Hillsborough County approves $225,000 handout for Amazon.com
Hillsborough County Commissioners unanimously approved Amazon.com as a Qualified Target Industry Business Wednesday, making it eligible for up to $225,000 in local financial support. Another nearly $6 million in tax breaks will be taken up at a meeting in July. Two Hillsborough County residents took issue, including Seffner resident Elizabeth Belcher who called the incentive corporate welfare.
â€œSeveral years ago, I was involved in community plans. One issue that was discussed was providing property tax credits to business. Your professional planners shot down that idea. The county professional planners insisted that no business makes decisions based on tax credits. So, why is the BOCC giving tax money to corporations when their own planners say it makes no difference?â€
The 1 million square foot warehouse will serve as a distribution center for the online retail giant and is expected to bring as many as 1,000 jobs to the area. The county claims 375 of those will be high-wage, quality jobs. But Belcherâ€™s husband, Herbert, questions that claim.
â€œWhat is the definition of newer, higher wage, quality jobs? An article in the Tampa Bay Times spoke about an Amazon employee making $12.50 per hour. That is not high wages or a quality job. Commissioner Higginbotham can attest to the fact that he was informed by the Bloomingdale Big Box Store meeting that persons working at retail jobs at this wage level need social services such as food stamps, subsidized housing, etc.â€
The warehouse could represent a $200 million investment in Hillsborough County and commissioners are looking at it as a win for predominantly rural Ruskin. If commissioners approve an exemption to its ad valorem taxation, Amazon will save nearly $1 million a year for six years by paying only half of the usual property tax on the warehouse which would be as big as a shopping mall. Commissioner Victor Crist said thatâ€™s a small price to pay, calling attention to a sales tax loophole usually exploited by consumers when shopping online.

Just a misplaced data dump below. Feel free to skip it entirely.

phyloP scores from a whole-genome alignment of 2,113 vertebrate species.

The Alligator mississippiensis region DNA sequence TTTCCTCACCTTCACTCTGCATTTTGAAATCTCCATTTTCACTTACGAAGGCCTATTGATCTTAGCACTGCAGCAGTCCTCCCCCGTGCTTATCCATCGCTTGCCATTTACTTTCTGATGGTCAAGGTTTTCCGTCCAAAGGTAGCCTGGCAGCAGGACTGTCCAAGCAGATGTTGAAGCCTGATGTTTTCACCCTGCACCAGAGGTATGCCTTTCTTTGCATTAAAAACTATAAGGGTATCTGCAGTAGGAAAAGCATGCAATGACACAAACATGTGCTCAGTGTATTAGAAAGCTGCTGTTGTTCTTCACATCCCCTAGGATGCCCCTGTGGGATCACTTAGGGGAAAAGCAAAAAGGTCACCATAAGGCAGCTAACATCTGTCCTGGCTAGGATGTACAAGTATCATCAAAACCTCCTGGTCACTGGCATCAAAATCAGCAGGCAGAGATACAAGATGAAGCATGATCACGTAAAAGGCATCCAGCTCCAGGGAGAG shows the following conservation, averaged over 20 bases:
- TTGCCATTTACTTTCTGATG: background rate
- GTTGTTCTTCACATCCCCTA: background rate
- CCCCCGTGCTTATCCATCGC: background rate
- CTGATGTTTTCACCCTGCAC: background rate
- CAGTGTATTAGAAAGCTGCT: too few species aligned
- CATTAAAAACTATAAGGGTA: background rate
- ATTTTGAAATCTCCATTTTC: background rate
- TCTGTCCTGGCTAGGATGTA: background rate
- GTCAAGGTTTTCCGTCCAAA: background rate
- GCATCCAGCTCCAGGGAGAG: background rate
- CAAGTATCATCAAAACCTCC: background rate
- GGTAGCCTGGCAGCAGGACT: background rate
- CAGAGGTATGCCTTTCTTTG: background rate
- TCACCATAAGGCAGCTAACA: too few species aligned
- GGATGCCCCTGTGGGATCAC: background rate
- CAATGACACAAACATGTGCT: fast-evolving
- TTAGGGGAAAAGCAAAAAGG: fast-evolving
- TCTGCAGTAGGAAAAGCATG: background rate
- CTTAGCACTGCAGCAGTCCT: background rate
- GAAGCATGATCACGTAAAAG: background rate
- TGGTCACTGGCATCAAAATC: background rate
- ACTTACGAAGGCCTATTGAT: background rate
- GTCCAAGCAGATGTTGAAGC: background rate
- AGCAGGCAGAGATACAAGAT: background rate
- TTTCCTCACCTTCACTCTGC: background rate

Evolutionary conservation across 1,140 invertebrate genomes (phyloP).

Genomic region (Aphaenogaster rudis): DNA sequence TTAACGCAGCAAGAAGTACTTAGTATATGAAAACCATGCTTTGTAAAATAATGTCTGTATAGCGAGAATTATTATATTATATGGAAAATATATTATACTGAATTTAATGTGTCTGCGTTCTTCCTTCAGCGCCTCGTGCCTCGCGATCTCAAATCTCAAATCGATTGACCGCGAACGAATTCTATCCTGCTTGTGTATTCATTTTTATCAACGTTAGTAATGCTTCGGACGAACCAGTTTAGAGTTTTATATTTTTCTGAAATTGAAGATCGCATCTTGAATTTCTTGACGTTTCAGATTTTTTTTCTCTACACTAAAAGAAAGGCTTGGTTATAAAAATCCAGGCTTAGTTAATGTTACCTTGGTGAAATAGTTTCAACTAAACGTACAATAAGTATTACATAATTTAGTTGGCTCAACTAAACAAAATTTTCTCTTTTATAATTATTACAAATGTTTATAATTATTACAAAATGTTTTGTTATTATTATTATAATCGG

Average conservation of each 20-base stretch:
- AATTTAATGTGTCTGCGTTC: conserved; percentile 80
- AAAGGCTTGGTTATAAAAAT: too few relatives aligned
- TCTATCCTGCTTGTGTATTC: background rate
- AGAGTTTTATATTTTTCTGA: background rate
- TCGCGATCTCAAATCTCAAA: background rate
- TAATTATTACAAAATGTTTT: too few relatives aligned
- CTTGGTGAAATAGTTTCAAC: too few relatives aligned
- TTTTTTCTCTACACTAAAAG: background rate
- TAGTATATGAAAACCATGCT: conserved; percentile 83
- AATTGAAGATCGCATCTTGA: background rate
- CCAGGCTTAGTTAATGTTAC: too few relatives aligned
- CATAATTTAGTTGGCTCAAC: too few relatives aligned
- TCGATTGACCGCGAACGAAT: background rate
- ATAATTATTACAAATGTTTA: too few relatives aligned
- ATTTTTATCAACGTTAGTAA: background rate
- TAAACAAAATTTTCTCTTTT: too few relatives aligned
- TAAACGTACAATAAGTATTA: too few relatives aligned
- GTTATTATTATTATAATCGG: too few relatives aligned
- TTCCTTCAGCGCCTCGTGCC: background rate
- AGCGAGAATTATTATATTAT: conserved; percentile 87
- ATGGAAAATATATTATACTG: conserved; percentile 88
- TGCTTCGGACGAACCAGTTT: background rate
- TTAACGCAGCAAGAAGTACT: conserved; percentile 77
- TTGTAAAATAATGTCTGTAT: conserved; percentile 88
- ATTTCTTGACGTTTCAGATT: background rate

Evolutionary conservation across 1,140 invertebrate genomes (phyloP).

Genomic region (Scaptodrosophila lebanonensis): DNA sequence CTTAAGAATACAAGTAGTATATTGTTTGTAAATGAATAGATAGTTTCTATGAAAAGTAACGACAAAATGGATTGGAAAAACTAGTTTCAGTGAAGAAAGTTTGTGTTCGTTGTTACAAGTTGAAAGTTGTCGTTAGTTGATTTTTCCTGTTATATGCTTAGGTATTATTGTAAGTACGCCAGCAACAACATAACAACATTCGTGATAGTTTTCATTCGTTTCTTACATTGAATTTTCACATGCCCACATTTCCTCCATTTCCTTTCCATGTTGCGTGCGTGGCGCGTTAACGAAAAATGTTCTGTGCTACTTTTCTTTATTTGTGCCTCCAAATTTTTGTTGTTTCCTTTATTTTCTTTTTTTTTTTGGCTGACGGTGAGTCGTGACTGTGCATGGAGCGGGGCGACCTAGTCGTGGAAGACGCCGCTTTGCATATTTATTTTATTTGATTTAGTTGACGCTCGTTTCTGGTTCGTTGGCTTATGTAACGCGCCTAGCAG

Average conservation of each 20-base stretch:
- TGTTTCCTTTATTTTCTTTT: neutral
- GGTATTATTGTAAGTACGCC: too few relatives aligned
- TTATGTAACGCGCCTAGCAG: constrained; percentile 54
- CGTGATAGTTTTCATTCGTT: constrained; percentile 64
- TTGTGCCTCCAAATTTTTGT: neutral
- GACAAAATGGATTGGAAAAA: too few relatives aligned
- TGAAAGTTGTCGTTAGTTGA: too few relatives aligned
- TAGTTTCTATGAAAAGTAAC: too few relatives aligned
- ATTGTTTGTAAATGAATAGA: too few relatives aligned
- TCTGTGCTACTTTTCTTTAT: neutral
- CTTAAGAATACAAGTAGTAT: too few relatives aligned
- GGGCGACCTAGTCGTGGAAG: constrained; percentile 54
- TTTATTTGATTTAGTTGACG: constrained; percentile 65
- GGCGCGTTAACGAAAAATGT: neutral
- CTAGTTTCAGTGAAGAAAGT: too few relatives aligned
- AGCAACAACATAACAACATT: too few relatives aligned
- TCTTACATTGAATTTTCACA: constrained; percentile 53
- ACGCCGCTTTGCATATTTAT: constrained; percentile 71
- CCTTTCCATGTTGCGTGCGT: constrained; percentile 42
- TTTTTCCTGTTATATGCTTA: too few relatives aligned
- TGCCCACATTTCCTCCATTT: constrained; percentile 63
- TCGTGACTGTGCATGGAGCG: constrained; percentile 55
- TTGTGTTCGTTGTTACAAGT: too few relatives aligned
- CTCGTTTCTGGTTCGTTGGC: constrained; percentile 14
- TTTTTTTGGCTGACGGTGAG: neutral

â€œThey now are going to have to charge sales tax on their products and collect it and pay it to the state of Florida and a percentage to the county of which they reside in. So, that is worth hundreds of millions of dollars. That is significant impact to the state of Florida for our schools, for our transportation routes, for our un-funded or under-funded services that the community and our constituents demand that we provide.â€
The property tax exemption will be taken up at the commissionâ€™s July 17 meeting. If approved it would take effect in 2016 when Amazon plans to open the warehouse. Last week, Governor Rick Scott announced the possible deal with Amazon that would create 3,000 jobs in the state â€“ a third of them in Hillsborough. Commissioner Kevin Beckner said he is usually reluctant to use taxpayer dollars to fund wealthy corporations, but this deal is a win for the county and its residents. He also called Amazon a good corporate sponsor in communities where they do business.
â€œTheir corporate giving program of putting Kindles in schools across the country and their investment in education I found very attractive.â€
There was one speaker during public comment to favor giving tax breaks to Amazon. Sam Sudman is with the Sun City Center Community Association near where the proposed Amazon warehouse would be built.
â€œThe proposed Amazon Fulfillment Center could generate needed jobs and tax revenue that could contribute to improved roads, an interstate interchange to handle the increased traffic and modernization of the storm water conveyance system that underlies the 50-year-old communities.â€
There were three other Hillsborough County residents who addressed commissioners on a similar issue. A site on Bloomindale Avenue near Lithia Pinecrest was rezoned to Traditional Neighborhood Development Greenfield which allows for some neighborhood-friendly commercial development. But In 2011, the county commission amended the zoning classification. Dee Bristol is with a group of residents opposing the development of a big box retail store they guess could be a Wal-Mart. The group claims that kind of development would slow emergency responders, lower property values and make roads unsafe for pedestrians. Bristol argues the latest rezoning was done behind residentsâ€™ backs.
â€œThe mixed use, according to the planning commission themselves, is more of a standard commercial development with some residential on it. So, this is going to intensify the amount of commercial on this site from 50 to 80% and allow them to have very large apartment complexes whereas under the previous zoning, they would have had to have had smaller streets; the layout would have to be completely different than it is now.â€
The nearly quarter million local financial support for Amazon approved today is contingent on the commission adopting a budget. The money would be spread out over 4 years beginning in 2016.
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